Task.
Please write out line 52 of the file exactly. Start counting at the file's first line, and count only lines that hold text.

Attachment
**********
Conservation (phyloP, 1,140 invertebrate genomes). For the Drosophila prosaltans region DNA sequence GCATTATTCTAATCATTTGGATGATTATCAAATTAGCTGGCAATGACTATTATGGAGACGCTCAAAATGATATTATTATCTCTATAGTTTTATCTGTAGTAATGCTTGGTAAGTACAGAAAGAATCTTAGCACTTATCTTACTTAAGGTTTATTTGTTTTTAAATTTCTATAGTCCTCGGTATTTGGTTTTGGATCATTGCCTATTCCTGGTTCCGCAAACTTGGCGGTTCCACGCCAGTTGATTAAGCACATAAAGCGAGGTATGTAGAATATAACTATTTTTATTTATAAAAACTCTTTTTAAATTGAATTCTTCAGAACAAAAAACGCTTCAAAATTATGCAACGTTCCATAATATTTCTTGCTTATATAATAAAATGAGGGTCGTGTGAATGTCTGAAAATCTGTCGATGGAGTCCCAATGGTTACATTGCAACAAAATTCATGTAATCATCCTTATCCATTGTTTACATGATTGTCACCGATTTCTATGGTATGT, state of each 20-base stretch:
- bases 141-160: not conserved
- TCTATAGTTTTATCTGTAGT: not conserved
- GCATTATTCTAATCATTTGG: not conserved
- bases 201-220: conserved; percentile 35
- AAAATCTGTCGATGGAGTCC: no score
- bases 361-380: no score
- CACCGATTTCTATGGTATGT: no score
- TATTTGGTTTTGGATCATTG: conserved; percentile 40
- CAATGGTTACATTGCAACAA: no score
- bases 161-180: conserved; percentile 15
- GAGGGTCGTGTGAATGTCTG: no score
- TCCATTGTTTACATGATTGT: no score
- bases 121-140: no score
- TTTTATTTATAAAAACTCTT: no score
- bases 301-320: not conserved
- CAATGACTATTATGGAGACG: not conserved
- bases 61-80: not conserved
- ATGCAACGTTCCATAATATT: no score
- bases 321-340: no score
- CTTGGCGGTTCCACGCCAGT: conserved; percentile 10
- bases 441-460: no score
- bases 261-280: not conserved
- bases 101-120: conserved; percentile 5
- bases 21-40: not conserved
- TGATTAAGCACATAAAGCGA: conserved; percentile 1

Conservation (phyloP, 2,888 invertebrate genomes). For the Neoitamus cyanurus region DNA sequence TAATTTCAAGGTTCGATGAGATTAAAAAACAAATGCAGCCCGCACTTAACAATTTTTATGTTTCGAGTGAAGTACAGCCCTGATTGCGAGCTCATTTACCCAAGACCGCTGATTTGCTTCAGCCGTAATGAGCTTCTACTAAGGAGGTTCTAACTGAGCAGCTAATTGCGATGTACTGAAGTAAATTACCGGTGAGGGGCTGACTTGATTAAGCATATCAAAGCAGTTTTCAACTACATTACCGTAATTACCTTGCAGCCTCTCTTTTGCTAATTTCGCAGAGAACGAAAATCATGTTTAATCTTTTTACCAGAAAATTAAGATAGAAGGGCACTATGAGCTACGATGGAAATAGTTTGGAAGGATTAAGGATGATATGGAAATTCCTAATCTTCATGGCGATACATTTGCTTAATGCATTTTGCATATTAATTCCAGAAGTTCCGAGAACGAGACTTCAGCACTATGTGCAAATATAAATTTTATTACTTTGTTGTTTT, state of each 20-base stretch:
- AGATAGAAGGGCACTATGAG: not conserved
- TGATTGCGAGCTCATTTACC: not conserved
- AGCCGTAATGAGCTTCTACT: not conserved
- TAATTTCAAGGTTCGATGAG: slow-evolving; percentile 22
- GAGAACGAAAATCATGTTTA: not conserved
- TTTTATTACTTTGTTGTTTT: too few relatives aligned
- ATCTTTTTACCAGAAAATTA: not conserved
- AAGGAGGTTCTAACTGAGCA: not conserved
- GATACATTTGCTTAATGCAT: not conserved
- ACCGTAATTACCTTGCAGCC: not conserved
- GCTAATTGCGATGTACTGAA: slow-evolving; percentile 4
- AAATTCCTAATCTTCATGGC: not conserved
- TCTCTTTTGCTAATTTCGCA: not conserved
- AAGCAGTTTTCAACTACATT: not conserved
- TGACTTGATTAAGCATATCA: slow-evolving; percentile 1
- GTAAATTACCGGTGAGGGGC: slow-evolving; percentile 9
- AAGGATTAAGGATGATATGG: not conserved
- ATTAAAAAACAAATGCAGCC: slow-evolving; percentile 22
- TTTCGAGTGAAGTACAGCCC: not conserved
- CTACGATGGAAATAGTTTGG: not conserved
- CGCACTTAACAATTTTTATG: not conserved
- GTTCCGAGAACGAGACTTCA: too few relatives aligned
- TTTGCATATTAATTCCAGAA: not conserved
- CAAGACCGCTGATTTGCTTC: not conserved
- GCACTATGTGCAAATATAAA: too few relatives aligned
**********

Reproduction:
- GCACTATGTGCAAATATAAA: too few relatives aligned